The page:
SNUGGED IN THE BACK of the Faribault Eagles Club kitchen, around the corner from griddles and a serving line, Bob Cross mixed pancake batter Sunday morning.
I expected him to shoo me away, to hesitate at sharing the secret recipe for pancakes prepared at the Faribault Lions Club 49th annual all-you-can-eat Super Bowl Pancake and Sausage Breakfast.
But Bob welcomed my questions, allowed me to take photos. And although I didn’t get the precise recipe, I have a pretty good idea now what goes into these tasty pancakes. Eggs. Oil. Water or milk (sorry, I can’t recall which). And, the secret ingredient—cake donut mix, as in a pre-mixed combination of flour, sugar, salt, whey and more used in making cake donuts. The cake donut mix adds a touch of sweetness to the pancakes, Bob says.
Ten years ago this volunteer took over pancake batter prep duties from his father-in-law, Bill Harkins. Bill’s recipe has been tweaked and perfected, and legend has it that only Bob now knows the exact recipe.
He’s obviously got it right based on number of diners. When I checked with ticket sellers at 12:15 p.m., an hour before closing, 750 people had already gone through the line in 4.75 hours.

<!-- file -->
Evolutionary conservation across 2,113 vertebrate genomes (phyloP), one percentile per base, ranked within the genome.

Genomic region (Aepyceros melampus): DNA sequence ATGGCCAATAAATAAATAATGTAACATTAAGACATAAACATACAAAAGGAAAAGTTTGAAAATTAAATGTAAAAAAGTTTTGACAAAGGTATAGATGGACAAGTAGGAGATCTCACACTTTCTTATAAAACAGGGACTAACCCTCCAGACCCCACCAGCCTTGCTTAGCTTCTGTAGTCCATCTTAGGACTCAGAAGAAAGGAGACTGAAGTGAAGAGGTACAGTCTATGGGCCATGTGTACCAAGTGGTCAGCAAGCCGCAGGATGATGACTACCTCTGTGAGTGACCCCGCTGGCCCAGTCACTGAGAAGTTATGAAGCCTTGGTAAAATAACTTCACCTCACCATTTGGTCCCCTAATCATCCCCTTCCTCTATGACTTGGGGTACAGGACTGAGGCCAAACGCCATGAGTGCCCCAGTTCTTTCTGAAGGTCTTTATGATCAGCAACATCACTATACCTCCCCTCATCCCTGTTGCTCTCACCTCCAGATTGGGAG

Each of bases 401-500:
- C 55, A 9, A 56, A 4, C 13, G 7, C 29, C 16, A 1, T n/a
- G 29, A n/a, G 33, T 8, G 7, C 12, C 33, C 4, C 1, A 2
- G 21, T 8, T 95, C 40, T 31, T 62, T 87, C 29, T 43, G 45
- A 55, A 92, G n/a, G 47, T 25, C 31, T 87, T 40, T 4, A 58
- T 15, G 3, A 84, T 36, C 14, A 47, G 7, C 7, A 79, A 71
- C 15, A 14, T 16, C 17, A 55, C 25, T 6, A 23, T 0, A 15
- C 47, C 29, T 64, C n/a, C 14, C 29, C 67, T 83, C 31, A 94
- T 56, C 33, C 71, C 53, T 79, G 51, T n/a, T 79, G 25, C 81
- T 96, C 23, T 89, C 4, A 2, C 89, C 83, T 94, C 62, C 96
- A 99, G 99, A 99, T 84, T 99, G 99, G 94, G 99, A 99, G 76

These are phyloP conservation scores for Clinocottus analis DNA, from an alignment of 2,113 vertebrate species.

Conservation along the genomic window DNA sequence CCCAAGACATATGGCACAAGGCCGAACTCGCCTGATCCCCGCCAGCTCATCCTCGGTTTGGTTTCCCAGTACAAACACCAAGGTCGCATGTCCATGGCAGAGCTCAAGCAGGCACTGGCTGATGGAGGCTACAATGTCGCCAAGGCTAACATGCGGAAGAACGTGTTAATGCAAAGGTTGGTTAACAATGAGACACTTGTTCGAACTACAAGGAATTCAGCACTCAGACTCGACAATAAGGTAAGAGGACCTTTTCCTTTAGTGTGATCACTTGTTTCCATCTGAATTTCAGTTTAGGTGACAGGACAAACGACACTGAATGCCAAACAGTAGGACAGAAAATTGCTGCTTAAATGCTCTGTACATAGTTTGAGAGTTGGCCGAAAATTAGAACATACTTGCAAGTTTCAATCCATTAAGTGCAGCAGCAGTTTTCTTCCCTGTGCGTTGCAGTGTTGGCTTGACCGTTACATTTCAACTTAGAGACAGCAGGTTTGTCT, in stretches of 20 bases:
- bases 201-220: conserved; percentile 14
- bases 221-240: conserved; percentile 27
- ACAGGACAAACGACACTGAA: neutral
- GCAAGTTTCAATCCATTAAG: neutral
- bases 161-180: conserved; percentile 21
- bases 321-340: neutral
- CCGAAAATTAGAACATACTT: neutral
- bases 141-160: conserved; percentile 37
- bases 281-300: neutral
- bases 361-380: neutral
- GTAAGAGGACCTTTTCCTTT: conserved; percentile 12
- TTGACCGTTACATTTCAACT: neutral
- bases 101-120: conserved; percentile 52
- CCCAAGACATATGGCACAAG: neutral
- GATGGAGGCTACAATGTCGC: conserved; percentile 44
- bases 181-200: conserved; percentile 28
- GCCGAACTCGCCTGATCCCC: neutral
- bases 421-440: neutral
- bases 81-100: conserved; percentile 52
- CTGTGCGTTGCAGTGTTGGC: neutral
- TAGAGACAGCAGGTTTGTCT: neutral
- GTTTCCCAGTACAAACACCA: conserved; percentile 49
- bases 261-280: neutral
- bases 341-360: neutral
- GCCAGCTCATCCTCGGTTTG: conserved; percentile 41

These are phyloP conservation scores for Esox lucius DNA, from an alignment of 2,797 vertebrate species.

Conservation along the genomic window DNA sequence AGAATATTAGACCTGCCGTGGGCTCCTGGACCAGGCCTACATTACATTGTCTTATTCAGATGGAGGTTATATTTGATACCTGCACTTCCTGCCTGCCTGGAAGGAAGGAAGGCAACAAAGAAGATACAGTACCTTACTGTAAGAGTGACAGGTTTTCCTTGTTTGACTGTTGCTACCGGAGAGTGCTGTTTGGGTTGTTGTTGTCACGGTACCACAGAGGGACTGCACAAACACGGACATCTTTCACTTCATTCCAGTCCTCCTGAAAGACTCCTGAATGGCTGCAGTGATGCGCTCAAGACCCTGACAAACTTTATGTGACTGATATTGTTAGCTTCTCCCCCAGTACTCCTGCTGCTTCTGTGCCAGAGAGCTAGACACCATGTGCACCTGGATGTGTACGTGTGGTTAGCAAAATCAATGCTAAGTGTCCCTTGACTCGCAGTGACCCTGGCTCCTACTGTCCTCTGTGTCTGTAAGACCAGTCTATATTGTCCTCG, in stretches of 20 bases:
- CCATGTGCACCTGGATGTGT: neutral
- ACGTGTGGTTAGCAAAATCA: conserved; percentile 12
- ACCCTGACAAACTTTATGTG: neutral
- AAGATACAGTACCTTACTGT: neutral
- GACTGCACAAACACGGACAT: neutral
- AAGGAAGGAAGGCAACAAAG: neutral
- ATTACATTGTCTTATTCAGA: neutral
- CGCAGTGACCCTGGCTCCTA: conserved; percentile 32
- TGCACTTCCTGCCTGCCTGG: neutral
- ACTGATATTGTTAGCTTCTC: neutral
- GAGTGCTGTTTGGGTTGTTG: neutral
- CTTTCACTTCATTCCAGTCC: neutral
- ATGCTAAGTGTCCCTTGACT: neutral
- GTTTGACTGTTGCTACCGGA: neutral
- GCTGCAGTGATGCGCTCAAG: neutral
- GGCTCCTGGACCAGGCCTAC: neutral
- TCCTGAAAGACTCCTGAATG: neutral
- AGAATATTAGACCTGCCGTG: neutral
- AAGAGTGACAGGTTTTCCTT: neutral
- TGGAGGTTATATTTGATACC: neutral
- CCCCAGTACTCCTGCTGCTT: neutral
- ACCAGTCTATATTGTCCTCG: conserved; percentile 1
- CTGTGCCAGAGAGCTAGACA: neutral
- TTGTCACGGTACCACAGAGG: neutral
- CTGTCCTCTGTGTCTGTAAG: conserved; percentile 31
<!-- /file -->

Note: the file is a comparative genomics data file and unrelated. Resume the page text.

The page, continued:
That’s a lot of pancakes. And we’re talking near dinner plate-sized pancakes.
But this breakfast is about more than the food. It’s about continuing a 49-year Faribault Lions Club tradition. It’s about seasoned pancake breakfast volunteers frying pancakes alongside newbies. It’s about high school students serving beverages and clearing tables. As cliché as it sounds, the Lions and crew work like a well-oiled machine.
This breakfast is about working together and dining together.
It’s about giving back to the community with proceeds helping those in need.
It’s about service to others, following the Lions Club motto, “We Serve.”
As I wandered about taking photos, I saw a lot of people I knew, but also many I didn’t. I felt a sense of community in my city of some 23,000, a connection that comes from living in the same geographical area and from participating in a time-honored tradition.
Forty-nine years. That’s a long time for one organization to continue with a breakfast.
This is the first year I’ve attended. I don’t especially like pancakes. But I ate three Sunday morning, proof that the Lion’s Club pancakes are deserving of their long-standing praise.
Tradition. Secret recipe. A community coming together. Lions serving.
On Super Bowl Sunday, the Lions Club Pancake and Sausage Breakfast scores as a big win in Faribault. For forty-nine years.
© Copyright 2015 Audrey Kletscher Helbling